Keppel O&M Demonstrates Singapore’s First Autonomous Tug
Keppel Offshore & Marine completed its first autonomous vessel project achieving several industry firsts as the industry continues to advance the development of autonomous vessel technologies. Capable of autonomous vessel navigation as well as collision detection and avoidance, the Maju 510 tug, owned and operated by Keppel Smit Towage, is the first vessel in the world to receive the Autonomous Notation from ABS classification society.
Autonomous vessels and technologies have immense potential to transform the nature of maritime operations,” said Chris Ong, CEO of Keppel O&M. “We are pleased to be setting new records and industry standards at a global scale with the completion of Keppel O&M’s first autonomous tug.”
The tug is the first in South Asia that can be remotely operated by joystick control. It can be controlled from the shore command center with a joystick even for complex maneuvers. Capable of autonomous point navigation, collision detection and avoidance, during the sea trial the tug demonstrated autonomous CDCA capabilities with two dynamic objects with varying speeds and headings.
The remote control feature employs ultra-low latency 4.5G network connectivity to establish standards and data transfer links. The low latency provided reliability for the ship to shore communication and supported mission-critical Internet-of-Things maritime applications.
As the systems integrator for the autonomous solutions, Keppel O&M, through its technology arm, Keppel Marine and Deepwater Technology, set up the shore command center and upgraded the 65-ton bollard pull Maju 510 by retrofitting advanced systems to generate digital situational awareness and high accuracy positioning and maneuvering.
Maju 510 was outfitted with state-of-the-art systems and technologies, such as ABB Ability™ Marine Pilot Vision and Marine Pilot Control, which use artificial intelligence to automate navigational observations, fusion of data from different sources, risk assessment, decision making, and vessel control. The tug was also outfitted with various technologies such as a Digital Twin which simulates vessel behavior in multiple scenarios.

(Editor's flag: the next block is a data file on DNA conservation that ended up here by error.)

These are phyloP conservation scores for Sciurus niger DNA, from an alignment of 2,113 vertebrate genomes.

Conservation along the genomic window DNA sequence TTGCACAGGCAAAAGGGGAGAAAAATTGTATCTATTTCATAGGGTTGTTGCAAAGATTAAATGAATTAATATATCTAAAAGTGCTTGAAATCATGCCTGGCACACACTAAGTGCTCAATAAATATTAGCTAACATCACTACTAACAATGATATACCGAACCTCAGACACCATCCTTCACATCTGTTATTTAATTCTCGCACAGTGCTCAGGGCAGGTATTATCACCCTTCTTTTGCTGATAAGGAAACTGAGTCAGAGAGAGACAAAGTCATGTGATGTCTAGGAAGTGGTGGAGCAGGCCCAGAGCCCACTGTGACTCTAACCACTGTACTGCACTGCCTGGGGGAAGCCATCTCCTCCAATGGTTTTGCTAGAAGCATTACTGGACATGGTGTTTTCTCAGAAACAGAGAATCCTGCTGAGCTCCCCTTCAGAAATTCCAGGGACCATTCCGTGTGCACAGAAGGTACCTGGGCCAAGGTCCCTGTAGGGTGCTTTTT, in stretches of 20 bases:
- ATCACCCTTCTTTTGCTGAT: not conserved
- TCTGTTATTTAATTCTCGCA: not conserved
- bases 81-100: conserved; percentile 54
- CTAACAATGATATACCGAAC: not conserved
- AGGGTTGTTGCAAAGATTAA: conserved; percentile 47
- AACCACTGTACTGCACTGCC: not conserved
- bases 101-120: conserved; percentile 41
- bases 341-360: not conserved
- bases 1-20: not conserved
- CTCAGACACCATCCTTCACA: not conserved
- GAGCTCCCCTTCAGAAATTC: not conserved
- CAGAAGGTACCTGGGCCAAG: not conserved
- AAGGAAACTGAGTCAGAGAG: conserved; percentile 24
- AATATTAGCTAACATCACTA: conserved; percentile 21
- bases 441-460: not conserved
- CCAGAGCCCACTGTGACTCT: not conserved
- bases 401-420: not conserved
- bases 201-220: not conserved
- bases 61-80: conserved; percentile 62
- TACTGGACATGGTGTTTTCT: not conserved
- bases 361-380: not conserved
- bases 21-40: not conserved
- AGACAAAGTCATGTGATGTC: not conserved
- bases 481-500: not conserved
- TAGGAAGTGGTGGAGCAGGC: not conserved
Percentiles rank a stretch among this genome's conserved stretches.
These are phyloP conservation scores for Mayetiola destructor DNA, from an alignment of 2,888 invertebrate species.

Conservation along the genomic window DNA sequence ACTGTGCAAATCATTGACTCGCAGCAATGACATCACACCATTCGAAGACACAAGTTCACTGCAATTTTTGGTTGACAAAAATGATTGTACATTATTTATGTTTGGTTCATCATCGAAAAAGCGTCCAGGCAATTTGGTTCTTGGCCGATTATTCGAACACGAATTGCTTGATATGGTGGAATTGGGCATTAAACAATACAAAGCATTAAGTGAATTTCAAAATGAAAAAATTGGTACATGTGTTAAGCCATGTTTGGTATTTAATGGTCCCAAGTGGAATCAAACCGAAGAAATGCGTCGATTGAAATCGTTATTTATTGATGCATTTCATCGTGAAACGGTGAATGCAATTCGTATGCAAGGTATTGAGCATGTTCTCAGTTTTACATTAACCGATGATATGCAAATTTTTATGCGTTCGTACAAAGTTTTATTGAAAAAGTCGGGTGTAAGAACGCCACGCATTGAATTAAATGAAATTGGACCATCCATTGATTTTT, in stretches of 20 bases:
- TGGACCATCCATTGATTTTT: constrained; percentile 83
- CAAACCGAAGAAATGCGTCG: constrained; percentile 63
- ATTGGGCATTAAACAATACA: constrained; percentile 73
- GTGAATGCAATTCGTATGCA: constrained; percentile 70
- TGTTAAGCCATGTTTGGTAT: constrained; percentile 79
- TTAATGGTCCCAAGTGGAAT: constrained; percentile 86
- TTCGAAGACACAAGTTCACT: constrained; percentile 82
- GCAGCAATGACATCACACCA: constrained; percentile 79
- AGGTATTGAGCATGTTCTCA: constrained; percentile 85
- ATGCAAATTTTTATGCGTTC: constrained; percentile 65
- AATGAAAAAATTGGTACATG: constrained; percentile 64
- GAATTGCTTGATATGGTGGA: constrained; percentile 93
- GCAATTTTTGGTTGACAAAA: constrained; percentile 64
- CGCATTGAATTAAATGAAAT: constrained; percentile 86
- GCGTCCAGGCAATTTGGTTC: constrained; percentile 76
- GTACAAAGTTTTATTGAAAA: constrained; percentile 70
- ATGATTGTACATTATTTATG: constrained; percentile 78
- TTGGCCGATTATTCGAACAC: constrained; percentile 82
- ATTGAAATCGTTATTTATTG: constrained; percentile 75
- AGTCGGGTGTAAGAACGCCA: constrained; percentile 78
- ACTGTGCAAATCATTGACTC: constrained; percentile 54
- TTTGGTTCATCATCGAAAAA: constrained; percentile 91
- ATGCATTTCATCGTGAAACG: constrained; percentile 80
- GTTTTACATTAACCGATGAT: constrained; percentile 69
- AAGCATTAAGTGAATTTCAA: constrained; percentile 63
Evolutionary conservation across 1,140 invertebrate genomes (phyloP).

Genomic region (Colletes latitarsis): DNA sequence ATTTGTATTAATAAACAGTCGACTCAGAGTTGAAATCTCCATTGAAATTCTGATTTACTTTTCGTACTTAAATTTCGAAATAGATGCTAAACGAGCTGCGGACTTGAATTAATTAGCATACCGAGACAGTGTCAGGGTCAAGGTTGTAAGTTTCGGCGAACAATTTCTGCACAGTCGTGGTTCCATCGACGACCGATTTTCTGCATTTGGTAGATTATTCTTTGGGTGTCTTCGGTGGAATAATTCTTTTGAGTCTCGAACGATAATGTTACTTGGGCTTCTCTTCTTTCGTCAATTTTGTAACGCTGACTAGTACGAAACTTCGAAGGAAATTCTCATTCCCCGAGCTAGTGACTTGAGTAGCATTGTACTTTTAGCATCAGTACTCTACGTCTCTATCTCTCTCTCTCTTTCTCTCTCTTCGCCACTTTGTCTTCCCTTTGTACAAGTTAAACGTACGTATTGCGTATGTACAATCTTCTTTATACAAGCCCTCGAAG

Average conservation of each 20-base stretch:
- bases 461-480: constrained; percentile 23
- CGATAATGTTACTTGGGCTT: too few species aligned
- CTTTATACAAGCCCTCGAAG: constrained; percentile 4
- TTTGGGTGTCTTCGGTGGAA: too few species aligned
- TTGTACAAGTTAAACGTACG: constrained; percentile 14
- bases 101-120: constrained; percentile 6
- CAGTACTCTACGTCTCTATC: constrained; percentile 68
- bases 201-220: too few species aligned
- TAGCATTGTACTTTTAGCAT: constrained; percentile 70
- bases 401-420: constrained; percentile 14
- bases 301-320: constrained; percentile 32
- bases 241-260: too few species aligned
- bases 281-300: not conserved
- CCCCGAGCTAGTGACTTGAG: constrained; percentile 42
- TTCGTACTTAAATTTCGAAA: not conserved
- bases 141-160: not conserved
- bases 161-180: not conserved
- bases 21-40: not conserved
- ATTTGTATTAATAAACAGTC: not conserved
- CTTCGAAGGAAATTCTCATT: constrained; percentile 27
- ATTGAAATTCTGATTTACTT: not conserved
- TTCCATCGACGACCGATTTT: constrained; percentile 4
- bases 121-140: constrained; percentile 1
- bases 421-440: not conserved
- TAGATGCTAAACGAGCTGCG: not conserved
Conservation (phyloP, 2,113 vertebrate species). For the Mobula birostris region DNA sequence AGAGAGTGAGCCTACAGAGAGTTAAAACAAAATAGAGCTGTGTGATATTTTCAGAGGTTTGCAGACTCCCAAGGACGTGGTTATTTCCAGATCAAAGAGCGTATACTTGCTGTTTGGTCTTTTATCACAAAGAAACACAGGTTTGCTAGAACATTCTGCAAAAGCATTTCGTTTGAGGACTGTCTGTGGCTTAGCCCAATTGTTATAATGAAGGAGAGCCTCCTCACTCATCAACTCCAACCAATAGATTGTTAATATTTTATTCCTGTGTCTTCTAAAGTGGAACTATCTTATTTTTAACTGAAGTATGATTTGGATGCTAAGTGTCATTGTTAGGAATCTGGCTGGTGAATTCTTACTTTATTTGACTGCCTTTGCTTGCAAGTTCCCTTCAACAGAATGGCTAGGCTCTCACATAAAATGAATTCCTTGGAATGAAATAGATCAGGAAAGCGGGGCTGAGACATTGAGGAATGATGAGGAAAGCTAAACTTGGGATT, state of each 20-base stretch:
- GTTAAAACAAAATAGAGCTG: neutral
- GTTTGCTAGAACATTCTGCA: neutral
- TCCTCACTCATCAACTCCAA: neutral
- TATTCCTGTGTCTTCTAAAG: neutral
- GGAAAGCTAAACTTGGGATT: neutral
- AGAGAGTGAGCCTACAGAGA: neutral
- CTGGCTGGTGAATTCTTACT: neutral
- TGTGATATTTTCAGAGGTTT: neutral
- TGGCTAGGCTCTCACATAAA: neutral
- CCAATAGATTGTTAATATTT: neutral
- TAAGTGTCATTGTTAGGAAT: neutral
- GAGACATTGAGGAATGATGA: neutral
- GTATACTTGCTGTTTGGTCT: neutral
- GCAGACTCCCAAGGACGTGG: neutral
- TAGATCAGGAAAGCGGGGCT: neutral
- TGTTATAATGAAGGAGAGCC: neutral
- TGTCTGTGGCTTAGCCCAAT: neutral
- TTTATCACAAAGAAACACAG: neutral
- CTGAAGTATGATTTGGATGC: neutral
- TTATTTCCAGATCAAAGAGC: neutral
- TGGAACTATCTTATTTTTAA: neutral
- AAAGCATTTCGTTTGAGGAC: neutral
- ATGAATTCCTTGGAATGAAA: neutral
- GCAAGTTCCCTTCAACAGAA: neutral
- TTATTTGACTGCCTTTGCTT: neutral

Romi Kaushal, Managing Director of Keppel Smit Towage, said, “Autonomous and remote operations enhance the efficiency and safety of tug operations by adding value with additional traffic and situational operational information. This allows the tug captain and crew to focus on the more crucial tasks of safe tugging operations. We look forward to working with MPA and Keppel O&M to test and deploy more of the tug’s autonomous capabilities.”
The tug became the first vessel in the world to receive the ABS Remote Control Navigation Notation in October 2021. Having now completed the sea trial, it also became the first vessel to receive the Smart (Autonomous) Notation under the Singapore Registry of Ships (SRS) by the Maritime and Port Authority of Singapore. This certifies the tug’s ability to perform autonomous and remote control navigation in a controlled environment with seafarers on board.
“The successful trials conducted by Maju 510 Autonomous Tug project signals an important step in the industry’s transformation towards Marine Autonomous Surface Ships,” predicted Professor Chan Eng Soon, CEO of the Technology Centre for Offshore and Marine in Singapore. “The use of a digital twin has helped to establish the behavior and performance of the tug in different operating scenarios. This is an important step to enhance the control and response of the tug, and paves the way to realize safe and efficient autonomous operations in real world conditions.”
Following the completion of the autonomous tug, Keppel O&M and Keppel Smit Towage aim to collaborate with the MPA to test varying degrees of autonomous operations. This will include, interaction and collaborative operations among autonomous vessels, tests in live traffic, remotely supervised autonomous operation with improved port connectivity, and pushing and towing operations.